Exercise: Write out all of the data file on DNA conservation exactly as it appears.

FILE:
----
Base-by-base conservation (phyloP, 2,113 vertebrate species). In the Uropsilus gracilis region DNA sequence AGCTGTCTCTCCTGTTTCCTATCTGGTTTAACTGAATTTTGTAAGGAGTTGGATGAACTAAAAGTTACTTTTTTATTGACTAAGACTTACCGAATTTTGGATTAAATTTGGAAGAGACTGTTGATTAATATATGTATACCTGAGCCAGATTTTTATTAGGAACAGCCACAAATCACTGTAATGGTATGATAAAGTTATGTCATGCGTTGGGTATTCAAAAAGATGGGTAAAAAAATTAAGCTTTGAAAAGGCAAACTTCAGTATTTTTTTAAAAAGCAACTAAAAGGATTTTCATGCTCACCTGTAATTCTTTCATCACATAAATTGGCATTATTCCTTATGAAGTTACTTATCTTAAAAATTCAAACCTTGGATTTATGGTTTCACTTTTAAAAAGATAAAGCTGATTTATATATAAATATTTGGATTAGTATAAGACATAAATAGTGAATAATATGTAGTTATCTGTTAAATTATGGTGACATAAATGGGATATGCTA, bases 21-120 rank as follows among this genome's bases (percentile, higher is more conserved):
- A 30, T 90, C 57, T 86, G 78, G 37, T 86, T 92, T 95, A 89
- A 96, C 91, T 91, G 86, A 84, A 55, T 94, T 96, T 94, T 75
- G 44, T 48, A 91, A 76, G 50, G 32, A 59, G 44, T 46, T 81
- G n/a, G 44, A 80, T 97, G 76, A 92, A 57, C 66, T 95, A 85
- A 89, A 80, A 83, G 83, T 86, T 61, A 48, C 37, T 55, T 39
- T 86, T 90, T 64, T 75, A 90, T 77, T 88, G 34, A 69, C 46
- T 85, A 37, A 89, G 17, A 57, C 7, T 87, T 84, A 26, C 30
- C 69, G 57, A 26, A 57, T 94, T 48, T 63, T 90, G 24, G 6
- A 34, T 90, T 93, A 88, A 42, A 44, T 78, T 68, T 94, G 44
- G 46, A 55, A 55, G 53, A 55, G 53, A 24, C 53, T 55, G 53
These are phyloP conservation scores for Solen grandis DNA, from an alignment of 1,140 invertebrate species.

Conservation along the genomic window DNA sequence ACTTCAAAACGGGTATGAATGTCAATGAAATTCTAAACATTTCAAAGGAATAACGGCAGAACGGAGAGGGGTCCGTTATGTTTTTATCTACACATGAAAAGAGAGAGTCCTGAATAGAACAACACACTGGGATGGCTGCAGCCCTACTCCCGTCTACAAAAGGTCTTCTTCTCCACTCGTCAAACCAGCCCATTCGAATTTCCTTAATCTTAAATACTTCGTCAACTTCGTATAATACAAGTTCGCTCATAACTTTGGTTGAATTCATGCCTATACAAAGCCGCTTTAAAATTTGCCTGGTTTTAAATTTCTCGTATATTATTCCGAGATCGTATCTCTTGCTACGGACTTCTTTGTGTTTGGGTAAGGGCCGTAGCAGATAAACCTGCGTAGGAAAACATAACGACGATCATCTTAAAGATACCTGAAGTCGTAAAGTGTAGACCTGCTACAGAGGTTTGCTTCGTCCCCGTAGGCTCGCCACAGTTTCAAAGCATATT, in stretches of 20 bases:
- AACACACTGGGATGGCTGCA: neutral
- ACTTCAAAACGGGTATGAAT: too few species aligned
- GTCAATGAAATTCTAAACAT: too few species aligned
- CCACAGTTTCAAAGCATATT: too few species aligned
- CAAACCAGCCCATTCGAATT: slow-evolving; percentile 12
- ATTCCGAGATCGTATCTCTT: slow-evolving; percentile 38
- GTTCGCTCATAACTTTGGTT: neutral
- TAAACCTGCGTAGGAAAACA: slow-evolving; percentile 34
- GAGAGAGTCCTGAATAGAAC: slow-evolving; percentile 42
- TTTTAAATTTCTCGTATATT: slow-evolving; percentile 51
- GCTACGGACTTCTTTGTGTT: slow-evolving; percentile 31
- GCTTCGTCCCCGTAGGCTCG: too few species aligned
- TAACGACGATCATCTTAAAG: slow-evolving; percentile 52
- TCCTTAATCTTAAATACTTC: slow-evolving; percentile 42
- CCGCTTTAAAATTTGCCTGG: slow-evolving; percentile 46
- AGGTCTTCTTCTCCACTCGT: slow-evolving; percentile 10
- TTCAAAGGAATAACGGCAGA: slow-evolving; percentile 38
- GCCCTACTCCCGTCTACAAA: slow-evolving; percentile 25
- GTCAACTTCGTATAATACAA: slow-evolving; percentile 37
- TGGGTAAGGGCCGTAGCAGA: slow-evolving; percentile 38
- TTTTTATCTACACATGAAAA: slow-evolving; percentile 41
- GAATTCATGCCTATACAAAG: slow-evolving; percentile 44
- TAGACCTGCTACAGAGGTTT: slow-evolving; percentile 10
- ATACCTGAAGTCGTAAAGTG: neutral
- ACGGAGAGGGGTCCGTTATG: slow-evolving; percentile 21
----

Base-by-base conservation (phyloP, 2,113 vertebrate species). In the Uropsilus gracilis region DNA sequence AGCTGTCTCTCCTGTTTCCTATCTGGTTTAACTGAATTTTGTAAGGAGTTGGATGAACTAAAAGTTACTTTTTTATTGACTAAGACTTACCGAATTTTGGATTAAATTTGGAAGAGACTGTTGATTAATATATGTATACCTGAGCCAGATTTTTATTAGGAACAGCCACAAATCACTGTAATGGTATGATAAAGTTATGTCATGCGTTGGGTATTCAAAAAGATGGGTAAAAAAATTAAGCTTTGAAAAGGCAAACTTCAGTATTTTTTTAAAAAGCAACTAAAAGGATTTTCATGCTCACCTGTAATTCTTTCATCACATAAATTGGCATTATTCCTTATGAAGTTACTTATCTTAAAAATTCAAACCTTGGATTTATGGTTTCACTTTTAAAAAGATAAAGCTGATTTATATATAAATATTTGGATTAGTATAAGACATAAATAGTGAATAATATGTAGTTATCTGTTAAATTATGGTGACATAAATGGGATATGCTA, bases 21-120 rank as follows among this genome's bases (percentile, higher is more conserved):
- A 30, T 90, C 57, T 86, G 78, G 37, T 86, T 92, T 95, A 89
- A 96, C 91, T 91, G 86, A 84, A 55, T 94, T 96, T 94, T 75
- G 44, T 48, A 91, A 76, G 50, G 32, A 59, G 44, T 46, T 81
- G n/a, G 44, A 80, T 97, G 76, A 92, A 57, C 66, T 95, A 85
- A 89, A 80, A 83, G 83, T 86, T 61, A 48, C 37, T 55, T 39
- T 86, T 90, T 64, T 75, A 90, T 77, T 88, G 34, A 69, C 46
- T 85, A 37, A 89, G 17, A 57, C 7, T 87, T 84, A 26, C 30
- C 69, G 57, A 26, A 57, T 94, T 48, T 63, T 90, G 24, G 6
- A 34, T 90, T 93, A 88, A 42, A 44, T 78, T 68, T 94, G 44
- G 46, A 55, A 55, G 53, A 55, G 53, A 24, C 53, T 55, G 53
These are phyloP conservation scores for Solen grandis DNA, from an alignment of 1,140 invertebrate species.

Conservation along the genomic window DNA sequence ACTTCAAAACGGGTATGAATGTCAATGAAATTCTAAACATTTCAAAGGAATAACGGCAGAACGGAGAGGGGTCCGTTATGTTTTTATCTACACATGAAAAGAGAGAGTCCTGAATAGAACAACACACTGGGATGGCTGCAGCCCTACTCCCGTCTACAAAAGGTCTTCTTCTCCACTCGTCAAACCAGCCCATTCGAATTTCCTTAATCTTAAATACTTCGTCAACTTCGTATAATACAAGTTCGCTCATAACTTTGGTTGAATTCATGCCTATACAAAGCCGCTTTAAAATTTGCCTGGTTTTAAATTTCTCGTATATTATTCCGAGATCGTATCTCTTGCTACGGACTTCTTTGTGTTTGGGTAAGGGCCGTAGCAGATAAACCTGCGTAGGAAAACATAACGACGATCATCTTAAAGATACCTGAAGTCGTAAAGTGTAGACCTGCTACAGAGGTTTGCTTCGTCCCCGTAGGCTCGCCACAGTTTCAAAGCATATT, in stretches of 20 bases:
- AACACACTGGGATGGCTGCA: neutral
- ACTTCAAAACGGGTATGAAT: too few species aligned
- GTCAATGAAATTCTAAACAT: too few species aligned
- CCACAGTTTCAAAGCATATT: too few species aligned
- CAAACCAGCCCATTCGAATT: slow-evolving; percentile 12
- ATTCCGAGATCGTATCTCTT: slow-evolving; percentile 38
- GTTCGCTCATAACTTTGGTT: neutral
- TAAACCTGCGTAGGAAAACA: slow-evolving; percentile 34
- GAGAGAGTCCTGAATAGAAC: slow-evolving; percentile 42
- TTTTAAATTTCTCGTATATT: slow-evolving; percentile 51
- GCTACGGACTTCTTTGTGTT: slow-evolving; percentile 31
- GCTTCGTCCCCGTAGGCTCG: too few species aligned
- TAACGACGATCATCTTAAAG: slow-evolving; percentile 52
- TCCTTAATCTTAAATACTTC: slow-evolving; percentile 42
- CCGCTTTAAAATTTGCCTGG: slow-evolving; percentile 46
- AGGTCTTCTTCTCCACTCGT: slow-evolving; percentile 10
- TTCAAAGGAATAACGGCAGA: slow-evolving; percentile 38
- GCCCTACTCCCGTCTACAAA: slow-evolving; percentile 25
- GTCAACTTCGTATAATACAA: slow-evolving; percentile 37
- TGGGTAAGGGCCGTAGCAGA: slow-evolving; percentile 38
- TTTTTATCTACACATGAAAA: slow-evolving; percentile 41
- GAATTCATGCCTATACAAAG: slow-evolving; percentile 44
- TAGACCTGCTACAGAGGTTT: slow-evolving; percentile 10
- ATACCTGAAGTCGTAAAGTG: neutral
- ACGGAGAGGGGTCCGTTATG: slow-evolving; percentile 21